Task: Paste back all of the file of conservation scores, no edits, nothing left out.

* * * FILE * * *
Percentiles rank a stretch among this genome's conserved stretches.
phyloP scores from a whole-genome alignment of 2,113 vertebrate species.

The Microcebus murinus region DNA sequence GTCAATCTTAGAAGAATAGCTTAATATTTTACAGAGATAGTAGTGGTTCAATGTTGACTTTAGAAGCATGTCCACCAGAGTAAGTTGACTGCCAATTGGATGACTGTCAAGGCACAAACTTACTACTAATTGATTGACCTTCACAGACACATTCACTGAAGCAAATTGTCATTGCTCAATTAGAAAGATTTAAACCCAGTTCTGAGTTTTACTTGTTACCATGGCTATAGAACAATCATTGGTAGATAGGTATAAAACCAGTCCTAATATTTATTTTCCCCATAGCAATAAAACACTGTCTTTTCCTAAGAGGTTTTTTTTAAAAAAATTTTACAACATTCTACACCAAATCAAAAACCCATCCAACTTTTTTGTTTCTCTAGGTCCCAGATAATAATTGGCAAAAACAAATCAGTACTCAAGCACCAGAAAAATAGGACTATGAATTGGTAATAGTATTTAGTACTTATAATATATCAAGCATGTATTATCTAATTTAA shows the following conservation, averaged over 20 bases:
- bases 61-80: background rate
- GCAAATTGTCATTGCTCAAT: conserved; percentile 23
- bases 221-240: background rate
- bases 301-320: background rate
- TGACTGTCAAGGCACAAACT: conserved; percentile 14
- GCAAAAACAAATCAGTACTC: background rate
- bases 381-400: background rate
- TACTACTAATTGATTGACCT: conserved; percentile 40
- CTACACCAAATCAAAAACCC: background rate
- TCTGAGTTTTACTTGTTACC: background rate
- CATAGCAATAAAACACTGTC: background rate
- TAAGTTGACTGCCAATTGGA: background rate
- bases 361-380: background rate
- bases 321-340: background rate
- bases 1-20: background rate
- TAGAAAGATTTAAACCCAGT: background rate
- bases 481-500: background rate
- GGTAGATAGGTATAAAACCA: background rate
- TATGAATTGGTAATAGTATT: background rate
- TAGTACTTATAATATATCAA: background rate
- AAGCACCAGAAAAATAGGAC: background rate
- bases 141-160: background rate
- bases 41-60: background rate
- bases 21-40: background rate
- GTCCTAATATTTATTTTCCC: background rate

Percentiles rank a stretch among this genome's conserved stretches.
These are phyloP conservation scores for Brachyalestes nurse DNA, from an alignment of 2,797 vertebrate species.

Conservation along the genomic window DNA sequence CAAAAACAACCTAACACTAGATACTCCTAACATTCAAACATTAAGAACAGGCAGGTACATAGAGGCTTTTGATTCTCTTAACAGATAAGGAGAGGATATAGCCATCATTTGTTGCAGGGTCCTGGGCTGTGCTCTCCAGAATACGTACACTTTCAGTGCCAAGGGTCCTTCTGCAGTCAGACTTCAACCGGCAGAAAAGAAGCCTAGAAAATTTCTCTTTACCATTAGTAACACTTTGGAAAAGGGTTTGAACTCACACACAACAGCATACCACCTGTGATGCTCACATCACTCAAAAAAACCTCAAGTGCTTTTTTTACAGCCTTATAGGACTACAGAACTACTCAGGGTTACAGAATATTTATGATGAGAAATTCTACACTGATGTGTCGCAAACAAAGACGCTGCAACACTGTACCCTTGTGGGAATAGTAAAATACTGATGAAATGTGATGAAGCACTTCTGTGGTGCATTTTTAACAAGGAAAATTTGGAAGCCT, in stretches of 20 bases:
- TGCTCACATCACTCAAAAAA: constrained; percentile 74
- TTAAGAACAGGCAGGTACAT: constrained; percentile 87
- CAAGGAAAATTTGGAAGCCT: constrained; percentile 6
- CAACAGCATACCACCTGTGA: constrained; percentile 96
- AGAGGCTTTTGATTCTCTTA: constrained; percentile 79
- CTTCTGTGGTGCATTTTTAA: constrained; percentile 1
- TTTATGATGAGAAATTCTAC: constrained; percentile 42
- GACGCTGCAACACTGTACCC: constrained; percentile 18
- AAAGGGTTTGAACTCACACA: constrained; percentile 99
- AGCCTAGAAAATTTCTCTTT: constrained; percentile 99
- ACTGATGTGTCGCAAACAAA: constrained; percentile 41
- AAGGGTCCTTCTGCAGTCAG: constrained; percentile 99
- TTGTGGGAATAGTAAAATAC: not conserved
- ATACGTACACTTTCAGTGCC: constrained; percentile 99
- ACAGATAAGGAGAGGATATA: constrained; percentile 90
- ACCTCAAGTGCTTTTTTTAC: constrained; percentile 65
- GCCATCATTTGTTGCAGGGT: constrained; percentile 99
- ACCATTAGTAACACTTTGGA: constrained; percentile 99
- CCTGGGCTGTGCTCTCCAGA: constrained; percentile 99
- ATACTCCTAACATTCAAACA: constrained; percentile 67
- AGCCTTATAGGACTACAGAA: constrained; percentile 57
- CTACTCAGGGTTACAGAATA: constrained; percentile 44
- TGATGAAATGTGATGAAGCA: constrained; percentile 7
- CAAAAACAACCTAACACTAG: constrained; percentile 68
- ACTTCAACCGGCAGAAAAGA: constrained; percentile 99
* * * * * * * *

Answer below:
Percentiles rank a stretch among this genome's conserved stretches.
phyloP scores from a whole-genome alignment of 2,113 vertebrate species.

The Microcebus murinus region DNA sequence GTCAATCTTAGAAGAATAGCTTAATATTTTACAGAGATAGTAGTGGTTCAATGTTGACTTTAGAAGCATGTCCACCAGAGTAAGTTGACTGCCAATTGGATGACTGTCAAGGCACAAACTTACTACTAATTGATTGACCTTCACAGACACATTCACTGAAGCAAATTGTCATTGCTCAATTAGAAAGATTTAAACCCAGTTCTGAGTTTTACTTGTTACCATGGCTATAGAACAATCATTGGTAGATAGGTATAAAACCAGTCCTAATATTTATTTTCCCCATAGCAATAAAACACTGTCTTTTCCTAAGAGGTTTTTTTTAAAAAAATTTTACAACATTCTACACCAAATCAAAAACCCATCCAACTTTTTTGTTTCTCTAGGTCCCAGATAATAATTGGCAAAAACAAATCAGTACTCAAGCACCAGAAAAATAGGACTATGAATTGGTAATAGTATTTAGTACTTATAATATATCAAGCATGTATTATCTAATTTAA shows the following conservation, averaged over 20 bases:
- bases 61-80: background rate
- GCAAATTGTCATTGCTCAAT: conserved; percentile 23
- bases 221-240: background rate
- bases 301-320: background rate
- TGACTGTCAAGGCACAAACT: conserved; percentile 14
- GCAAAAACAAATCAGTACTC: background rate
- bases 381-400: background rate
- TACTACTAATTGATTGACCT: conserved; percentile 40
- CTACACCAAATCAAAAACCC: background rate
- TCTGAGTTTTACTTGTTACC: background rate
- CATAGCAATAAAACACTGTC: background rate
- TAAGTTGACTGCCAATTGGA: background rate
- bases 361-380: background rate
- bases 321-340: background rate
- bases 1-20: background rate
- TAGAAAGATTTAAACCCAGT: background rate
- bases 481-500: background rate
- GGTAGATAGGTATAAAACCA: background rate
- TATGAATTGGTAATAGTATT: background rate
- TAGTACTTATAATATATCAA: background rate
- AAGCACCAGAAAAATAGGAC: background rate
- bases 141-160: background rate
- bases 41-60: background rate
- bases 21-40: background rate
- GTCCTAATATTTATTTTCCC: background rate

Percentiles rank a stretch among this genome's conserved stretches.
These are phyloP conservation scores for Brachyalestes nurse DNA, from an alignment of 2,797 vertebrate species.

Conservation along the genomic window DNA sequence CAAAAACAACCTAACACTAGATACTCCTAACATTCAAACATTAAGAACAGGCAGGTACATAGAGGCTTTTGATTCTCTTAACAGATAAGGAGAGGATATAGCCATCATTTGTTGCAGGGTCCTGGGCTGTGCTCTCCAGAATACGTACACTTTCAGTGCCAAGGGTCCTTCTGCAGTCAGACTTCAACCGGCAGAAAAGAAGCCTAGAAAATTTCTCTTTACCATTAGTAACACTTTGGAAAAGGGTTTGAACTCACACACAACAGCATACCACCTGTGATGCTCACATCACTCAAAAAAACCTCAAGTGCTTTTTTTACAGCCTTATAGGACTACAGAACTACTCAGGGTTACAGAATATTTATGATGAGAAATTCTACACTGATGTGTCGCAAACAAAGACGCTGCAACACTGTACCCTTGTGGGAATAGTAAAATACTGATGAAATGTGATGAAGCACTTCTGTGGTGCATTTTTAACAAGGAAAATTTGGAAGCCT, in stretches of 20 bases:
- TGCTCACATCACTCAAAAAA: constrained; percentile 74
- TTAAGAACAGGCAGGTACAT: constrained; percentile 87
- CAAGGAAAATTTGGAAGCCT: constrained; percentile 6
- CAACAGCATACCACCTGTGA: constrained; percentile 96
- AGAGGCTTTTGATTCTCTTA: constrained; percentile 79
- CTTCTGTGGTGCATTTTTAA: constrained; percentile 1
- TTTATGATGAGAAATTCTAC: constrained; percentile 42
- GACGCTGCAACACTGTACCC: constrained; percentile 18
- AAAGGGTTTGAACTCACACA: constrained; percentile 99
- AGCCTAGAAAATTTCTCTTT: constrained; percentile 99
- ACTGATGTGTCGCAAACAAA: constrained; percentile 41
- AAGGGTCCTTCTGCAGTCAG: constrained; percentile 99
- TTGTGGGAATAGTAAAATAC: not conserved
- ATACGTACACTTTCAGTGCC: constrained; percentile 99
- ACAGATAAGGAGAGGATATA: constrained; percentile 90
- ACCTCAAGTGCTTTTTTTAC: constrained; percentile 65
- GCCATCATTTGTTGCAGGGT: constrained; percentile 99
- ACCATTAGTAACACTTTGGA: constrained; percentile 99
- CCTGGGCTGTGCTCTCCAGA: constrained; percentile 99
- ATACTCCTAACATTCAAACA: constrained; percentile 67
- AGCCTTATAGGACTACAGAA: constrained; percentile 57
- CTACTCAGGGTTACAGAATA: constrained; percentile 44
- TGATGAAATGTGATGAAGCA: constrained; percentile 7
- CAAAAACAACCTAACACTAG: constrained; percentile 68
- ACTTCAACCGGCAGAAAAGA: constrained; percentile 99